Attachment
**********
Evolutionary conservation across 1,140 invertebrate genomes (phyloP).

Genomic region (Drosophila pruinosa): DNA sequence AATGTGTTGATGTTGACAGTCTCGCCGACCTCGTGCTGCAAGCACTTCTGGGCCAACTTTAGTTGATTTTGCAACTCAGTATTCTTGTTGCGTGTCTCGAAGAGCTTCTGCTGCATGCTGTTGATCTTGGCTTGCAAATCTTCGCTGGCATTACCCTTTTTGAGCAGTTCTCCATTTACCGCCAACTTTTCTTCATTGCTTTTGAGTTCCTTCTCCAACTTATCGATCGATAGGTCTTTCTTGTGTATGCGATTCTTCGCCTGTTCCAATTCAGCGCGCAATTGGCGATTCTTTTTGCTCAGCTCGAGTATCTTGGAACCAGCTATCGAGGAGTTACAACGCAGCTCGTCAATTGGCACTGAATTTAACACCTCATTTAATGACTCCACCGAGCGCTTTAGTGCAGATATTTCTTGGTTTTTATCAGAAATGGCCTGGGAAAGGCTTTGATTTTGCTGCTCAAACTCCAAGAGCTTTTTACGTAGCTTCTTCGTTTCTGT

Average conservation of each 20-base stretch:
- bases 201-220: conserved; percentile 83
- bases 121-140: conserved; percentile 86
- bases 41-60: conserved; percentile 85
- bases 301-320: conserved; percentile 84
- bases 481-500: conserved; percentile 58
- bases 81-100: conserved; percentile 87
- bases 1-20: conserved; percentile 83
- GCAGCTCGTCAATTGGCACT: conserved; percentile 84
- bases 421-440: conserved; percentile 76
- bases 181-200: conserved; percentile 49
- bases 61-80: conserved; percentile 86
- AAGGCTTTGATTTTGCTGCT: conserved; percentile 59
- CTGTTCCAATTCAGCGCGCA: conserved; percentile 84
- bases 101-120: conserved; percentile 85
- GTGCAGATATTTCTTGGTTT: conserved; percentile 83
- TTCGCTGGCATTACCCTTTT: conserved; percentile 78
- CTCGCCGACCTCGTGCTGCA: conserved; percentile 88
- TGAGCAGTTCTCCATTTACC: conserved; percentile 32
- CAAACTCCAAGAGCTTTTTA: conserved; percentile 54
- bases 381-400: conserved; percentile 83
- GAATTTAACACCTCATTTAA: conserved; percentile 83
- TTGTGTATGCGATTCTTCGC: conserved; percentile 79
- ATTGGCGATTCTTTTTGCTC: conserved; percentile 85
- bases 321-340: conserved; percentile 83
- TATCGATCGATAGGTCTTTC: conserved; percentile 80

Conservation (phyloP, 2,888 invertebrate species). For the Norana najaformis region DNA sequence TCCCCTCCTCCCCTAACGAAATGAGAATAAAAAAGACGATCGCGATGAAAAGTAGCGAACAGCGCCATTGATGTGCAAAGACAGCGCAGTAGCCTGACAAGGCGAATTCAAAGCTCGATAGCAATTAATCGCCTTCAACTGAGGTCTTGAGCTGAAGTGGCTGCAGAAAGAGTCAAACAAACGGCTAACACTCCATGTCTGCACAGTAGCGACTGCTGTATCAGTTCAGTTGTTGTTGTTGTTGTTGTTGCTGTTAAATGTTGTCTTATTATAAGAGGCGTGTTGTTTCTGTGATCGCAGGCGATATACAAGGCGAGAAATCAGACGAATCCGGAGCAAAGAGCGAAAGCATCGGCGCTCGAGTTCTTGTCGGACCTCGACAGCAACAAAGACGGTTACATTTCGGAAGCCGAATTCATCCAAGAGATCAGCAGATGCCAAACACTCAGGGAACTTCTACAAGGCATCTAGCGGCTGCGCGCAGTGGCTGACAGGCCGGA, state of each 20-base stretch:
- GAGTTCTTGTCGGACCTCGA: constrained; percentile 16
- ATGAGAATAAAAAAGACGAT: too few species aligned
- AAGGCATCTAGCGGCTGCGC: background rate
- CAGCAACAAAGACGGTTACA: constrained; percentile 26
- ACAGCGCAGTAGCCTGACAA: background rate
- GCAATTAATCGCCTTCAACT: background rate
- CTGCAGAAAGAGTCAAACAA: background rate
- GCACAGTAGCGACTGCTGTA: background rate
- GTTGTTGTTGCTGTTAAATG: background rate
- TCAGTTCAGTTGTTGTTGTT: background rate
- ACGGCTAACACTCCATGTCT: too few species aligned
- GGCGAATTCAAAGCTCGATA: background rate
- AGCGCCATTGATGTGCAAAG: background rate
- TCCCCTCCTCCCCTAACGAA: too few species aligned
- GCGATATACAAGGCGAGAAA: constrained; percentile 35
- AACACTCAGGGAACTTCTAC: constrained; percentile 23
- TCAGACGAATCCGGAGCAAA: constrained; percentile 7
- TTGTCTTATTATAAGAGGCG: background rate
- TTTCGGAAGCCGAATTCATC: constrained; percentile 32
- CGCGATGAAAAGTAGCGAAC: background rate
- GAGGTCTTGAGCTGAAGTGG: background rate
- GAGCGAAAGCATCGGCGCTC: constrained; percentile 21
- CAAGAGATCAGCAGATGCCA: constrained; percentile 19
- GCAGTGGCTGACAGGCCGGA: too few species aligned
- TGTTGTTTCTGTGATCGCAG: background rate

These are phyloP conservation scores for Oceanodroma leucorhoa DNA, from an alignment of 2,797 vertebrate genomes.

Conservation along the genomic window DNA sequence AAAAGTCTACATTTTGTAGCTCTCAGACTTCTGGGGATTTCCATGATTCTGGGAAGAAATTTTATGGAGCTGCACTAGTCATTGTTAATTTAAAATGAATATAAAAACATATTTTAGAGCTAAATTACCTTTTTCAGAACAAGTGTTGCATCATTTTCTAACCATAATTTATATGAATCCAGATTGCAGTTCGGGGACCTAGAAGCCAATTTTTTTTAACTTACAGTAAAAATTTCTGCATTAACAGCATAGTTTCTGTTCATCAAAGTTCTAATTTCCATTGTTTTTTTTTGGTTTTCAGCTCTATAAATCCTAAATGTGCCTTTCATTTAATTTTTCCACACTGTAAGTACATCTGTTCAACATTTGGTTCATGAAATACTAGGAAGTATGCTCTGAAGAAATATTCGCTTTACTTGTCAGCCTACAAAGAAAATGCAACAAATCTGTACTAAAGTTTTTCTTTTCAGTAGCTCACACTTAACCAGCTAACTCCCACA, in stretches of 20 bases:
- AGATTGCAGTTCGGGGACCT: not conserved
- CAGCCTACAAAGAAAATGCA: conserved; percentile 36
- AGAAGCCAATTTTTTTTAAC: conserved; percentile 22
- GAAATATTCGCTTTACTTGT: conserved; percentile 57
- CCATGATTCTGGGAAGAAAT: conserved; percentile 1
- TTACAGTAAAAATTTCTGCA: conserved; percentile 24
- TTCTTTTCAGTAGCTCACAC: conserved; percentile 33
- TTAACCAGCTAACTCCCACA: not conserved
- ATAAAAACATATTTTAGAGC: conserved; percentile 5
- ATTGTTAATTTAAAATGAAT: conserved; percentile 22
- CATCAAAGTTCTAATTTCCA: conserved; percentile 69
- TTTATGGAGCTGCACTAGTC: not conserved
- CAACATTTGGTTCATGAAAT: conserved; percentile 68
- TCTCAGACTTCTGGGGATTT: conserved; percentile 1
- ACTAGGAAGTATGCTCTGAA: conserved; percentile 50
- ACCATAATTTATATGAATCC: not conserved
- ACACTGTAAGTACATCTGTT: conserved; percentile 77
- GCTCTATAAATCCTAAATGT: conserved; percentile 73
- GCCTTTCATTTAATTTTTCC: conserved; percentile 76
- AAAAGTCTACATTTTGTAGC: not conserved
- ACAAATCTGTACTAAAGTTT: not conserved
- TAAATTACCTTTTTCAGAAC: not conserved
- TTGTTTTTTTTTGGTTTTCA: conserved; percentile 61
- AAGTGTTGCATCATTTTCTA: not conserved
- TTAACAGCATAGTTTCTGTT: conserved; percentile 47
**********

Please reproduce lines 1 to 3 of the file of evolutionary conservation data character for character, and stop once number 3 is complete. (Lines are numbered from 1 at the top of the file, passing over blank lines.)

Evolutionary conservation across 1,140 invertebrate genomes (phyloP).

Genomic region (Drosophila pruinosa): DNA sequence AATGTGTTGATGTTGACAGTCTCGCCGACCTCGTGCTGCAAGCACTTCTGGGCCAACTTTAGTTGATTTTGCAACTCAGTATTCTTGTTGCGTGTCTCGAAGAGCTTCTGCTGCATGCTGTTGATCTTGGCTTGCAAATCTTCGCTGGCATTACCCTTTTTGAGCAGTTCTCCATTTACCGCCAACTTTTCTTCATTGCTTTTGAGTTCCTTCTCCAACTTATCGATCGATAGGTCTTTCTTGTGTATGCGATTCTTCGCCTGTTCCAATTCAGCGCGCAATTGGCGATTCTTTTTGCTCAGCTCGAGTATCTTGGAACCAGCTATCGAGGAGTTACAACGCAGCTCGTCAATTGGCACTGAATTTAACACCTCATTTAATGACTCCACCGAGCGCTTTAGTGCAGATATTTCTTGGTTTTTATCAGAAATGGCCTGGGAAAGGCTTTGATTTTGCTGCTCAAACTCCAAGAGCTTTTTACGTAGCTTCTTCGTTTCTGT

Average conservation of each 20-base stretch: